by Cogito

Dialogue is a prominent component in fiction, but is probably one of the least understood, at least in terms of punctuation. Before I dive into this though, I will offer this disclaimer:

The discussion below follows the standards established for US English. In the UK, the roles of the single quote anddouble quote are often reversed, although the US English convention is still widely offered as the preferred form. Other systems exist as well; a largely obsolete French convention is to begin quoted dialogue with a dash in the left column, then a space, followed in turn with the dialogue.

So far as punctuation within a quoted dialogue is concerned, you should always end the quotation with an ending punctuation before the closing quote. If the appropriate punctuation is a question mark or exclamation point, it remains unchanged, irrespective of what immediately follows the dialogue element.

If the dialogue would normally end with a comma, you will almost certainly be following the dialogue with a tag (e.g. he said, or Eric whispered, etc.), and the comma should remain a comma. If the dialogue ends a sentence, that is it does not flow into a tag, and the dialogue would naturally end with a period, the period is again retained. However, if the dialogue normally ends with a period, and the dialogue has a tag appended to it, then you replace the period with a comma:

I was looking for you just now. (the sentence outside of a dialogue would end with a period)

“I was looking for you just now.” Jonathan took her arm and pulled her to one side. (not a tag after the dialogue)

“I was looking for you just now,” said Jonathan. He pulled her aside from the stampede of students rushing to the cafeteria. (tag appended, change the period to a comma)

Jonathan called from a doorway, “I was looking for you just now.” (tag precedes the dialogue. Separate with a comma after the tag, the dialogue ends with a period within the quotes)

When the dialogue ends a sentence, retain the punctuation that ends the quotation, but discard the punctuation that would end the full sentence, even if they are different marks:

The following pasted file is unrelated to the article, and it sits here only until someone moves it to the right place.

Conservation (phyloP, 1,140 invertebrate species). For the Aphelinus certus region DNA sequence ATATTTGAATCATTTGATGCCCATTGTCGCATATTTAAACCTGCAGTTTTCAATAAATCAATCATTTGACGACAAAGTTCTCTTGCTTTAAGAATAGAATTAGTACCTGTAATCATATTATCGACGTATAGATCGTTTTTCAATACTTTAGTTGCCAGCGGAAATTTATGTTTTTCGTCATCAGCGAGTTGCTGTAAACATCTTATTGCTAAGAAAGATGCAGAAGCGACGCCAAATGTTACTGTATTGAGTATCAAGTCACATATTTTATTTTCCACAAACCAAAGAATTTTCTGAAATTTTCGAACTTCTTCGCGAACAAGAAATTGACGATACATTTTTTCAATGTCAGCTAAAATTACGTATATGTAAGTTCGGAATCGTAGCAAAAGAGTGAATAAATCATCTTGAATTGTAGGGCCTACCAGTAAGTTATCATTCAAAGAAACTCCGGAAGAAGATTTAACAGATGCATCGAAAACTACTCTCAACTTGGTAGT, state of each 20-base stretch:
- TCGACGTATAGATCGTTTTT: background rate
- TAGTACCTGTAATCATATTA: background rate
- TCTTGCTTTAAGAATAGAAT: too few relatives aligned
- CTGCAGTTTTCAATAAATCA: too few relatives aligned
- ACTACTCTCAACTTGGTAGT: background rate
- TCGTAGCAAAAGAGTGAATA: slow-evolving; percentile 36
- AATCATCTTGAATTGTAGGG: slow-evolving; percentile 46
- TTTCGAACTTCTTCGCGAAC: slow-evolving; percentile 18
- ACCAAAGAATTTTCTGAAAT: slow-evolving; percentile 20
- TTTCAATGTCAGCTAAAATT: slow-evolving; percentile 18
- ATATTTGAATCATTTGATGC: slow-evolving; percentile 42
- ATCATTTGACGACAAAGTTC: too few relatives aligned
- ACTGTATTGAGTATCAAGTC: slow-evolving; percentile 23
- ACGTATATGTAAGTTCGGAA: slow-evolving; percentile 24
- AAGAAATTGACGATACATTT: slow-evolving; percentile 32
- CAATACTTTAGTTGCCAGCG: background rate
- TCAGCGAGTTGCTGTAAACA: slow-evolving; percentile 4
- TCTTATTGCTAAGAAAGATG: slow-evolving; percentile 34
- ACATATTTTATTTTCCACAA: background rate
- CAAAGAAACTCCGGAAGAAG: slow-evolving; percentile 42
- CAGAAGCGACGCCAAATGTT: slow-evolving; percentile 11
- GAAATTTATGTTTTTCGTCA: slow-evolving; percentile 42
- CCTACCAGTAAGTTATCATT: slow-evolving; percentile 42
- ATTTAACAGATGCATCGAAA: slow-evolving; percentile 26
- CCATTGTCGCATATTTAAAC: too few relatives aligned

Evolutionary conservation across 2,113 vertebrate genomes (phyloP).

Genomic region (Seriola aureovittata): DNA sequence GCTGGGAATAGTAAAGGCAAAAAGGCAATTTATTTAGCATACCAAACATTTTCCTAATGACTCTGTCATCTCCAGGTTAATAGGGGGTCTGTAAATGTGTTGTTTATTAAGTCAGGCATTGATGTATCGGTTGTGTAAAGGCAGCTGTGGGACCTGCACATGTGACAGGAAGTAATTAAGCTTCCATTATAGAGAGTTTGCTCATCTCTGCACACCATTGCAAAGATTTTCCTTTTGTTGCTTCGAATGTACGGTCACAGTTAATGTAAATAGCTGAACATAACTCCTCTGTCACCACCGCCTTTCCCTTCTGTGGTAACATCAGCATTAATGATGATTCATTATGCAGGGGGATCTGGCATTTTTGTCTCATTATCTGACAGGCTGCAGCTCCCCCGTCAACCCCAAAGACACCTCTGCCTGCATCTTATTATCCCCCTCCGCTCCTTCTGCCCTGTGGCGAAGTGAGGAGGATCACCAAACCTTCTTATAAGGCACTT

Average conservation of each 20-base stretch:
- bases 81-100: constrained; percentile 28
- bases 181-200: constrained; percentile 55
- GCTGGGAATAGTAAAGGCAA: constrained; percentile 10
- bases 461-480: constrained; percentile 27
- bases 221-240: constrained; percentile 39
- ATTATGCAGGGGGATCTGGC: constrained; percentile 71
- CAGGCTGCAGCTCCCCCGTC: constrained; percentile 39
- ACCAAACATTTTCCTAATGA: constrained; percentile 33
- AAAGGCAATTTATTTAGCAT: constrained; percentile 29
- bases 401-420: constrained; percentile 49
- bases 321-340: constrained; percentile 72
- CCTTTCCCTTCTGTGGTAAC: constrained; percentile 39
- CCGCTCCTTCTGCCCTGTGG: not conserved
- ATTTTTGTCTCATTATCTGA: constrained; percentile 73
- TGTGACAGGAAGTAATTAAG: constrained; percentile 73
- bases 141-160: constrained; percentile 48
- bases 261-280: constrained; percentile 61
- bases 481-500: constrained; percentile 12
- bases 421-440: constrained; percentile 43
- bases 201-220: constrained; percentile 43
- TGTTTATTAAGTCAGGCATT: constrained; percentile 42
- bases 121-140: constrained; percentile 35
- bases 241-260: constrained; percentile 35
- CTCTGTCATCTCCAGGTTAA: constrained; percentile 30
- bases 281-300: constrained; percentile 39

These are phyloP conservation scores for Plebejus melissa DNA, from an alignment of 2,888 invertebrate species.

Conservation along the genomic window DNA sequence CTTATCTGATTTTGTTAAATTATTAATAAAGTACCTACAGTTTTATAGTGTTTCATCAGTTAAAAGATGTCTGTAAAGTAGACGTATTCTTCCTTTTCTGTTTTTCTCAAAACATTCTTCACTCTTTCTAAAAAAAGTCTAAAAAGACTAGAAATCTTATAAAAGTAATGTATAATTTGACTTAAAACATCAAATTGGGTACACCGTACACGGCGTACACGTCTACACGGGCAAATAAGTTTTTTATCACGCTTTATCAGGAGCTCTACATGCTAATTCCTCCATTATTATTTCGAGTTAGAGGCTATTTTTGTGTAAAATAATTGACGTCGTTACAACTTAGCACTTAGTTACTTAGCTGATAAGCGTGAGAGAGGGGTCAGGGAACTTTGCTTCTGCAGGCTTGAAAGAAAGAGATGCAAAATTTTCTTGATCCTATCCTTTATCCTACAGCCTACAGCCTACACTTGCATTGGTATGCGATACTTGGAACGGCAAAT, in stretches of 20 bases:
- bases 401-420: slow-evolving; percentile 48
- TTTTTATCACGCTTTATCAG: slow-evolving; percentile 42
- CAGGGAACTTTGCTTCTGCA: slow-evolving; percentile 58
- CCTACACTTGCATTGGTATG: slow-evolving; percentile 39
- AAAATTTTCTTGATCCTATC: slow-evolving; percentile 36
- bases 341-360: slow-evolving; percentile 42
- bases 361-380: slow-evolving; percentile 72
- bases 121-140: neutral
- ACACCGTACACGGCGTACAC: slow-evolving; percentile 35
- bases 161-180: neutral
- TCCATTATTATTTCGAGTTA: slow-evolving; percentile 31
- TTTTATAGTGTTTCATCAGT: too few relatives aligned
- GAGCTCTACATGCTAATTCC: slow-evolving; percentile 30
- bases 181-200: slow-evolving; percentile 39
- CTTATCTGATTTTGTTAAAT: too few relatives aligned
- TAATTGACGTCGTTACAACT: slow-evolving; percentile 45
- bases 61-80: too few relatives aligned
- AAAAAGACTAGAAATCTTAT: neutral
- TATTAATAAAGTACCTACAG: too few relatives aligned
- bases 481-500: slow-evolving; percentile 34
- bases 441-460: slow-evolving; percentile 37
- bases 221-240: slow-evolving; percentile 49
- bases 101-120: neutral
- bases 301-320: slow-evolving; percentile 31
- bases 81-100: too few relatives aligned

He asked, “Will you dance with me?”
and
Did he really say, “I hate you!”

NOT

He asked, “Will you dance with me?”.
or
Did he really say, “I hate you!”?

The dialogue itself is enclosed in double quotes, as shown above. If the dialogue itself contains quoted dialogue, the inner dialogue should be enclosed in single quotes:

"What he actually said to me is, ‘Jessica has an ego the size of a hangar door’," confided Belinda.

As noted above, it’s not uncommon in the UK to see this convention reversed:

'What he actually said to me is, “Jessica has an ego the size of a hangar door”,' confided Belinda.

Notice that the tag conventions are adhered to for the inner quotation as well, except that the final punctuation for the inner quotation is ommitted if there is a punctuation mark immediately following the inner quotation.

In addition to tags, you should also understand beats. The purpose of a tag is to indicate who is speaking the dialogue item. A beat, on the other hand, is an action taken by the speaker before, between, or after dialogue fragments. It serves to insert a pause, while also connecting the dialogue to the person and to the scene:

"Make no mistake." Drake leaned forward. "From this moment forward, your will be in the crosshairs. Devlin and his men want you dead."

Note the absence of a comma. The beat is a separate sentence, unlike a tag, and begins with a capitalized word, even if it isn’t a proper name as in this instance.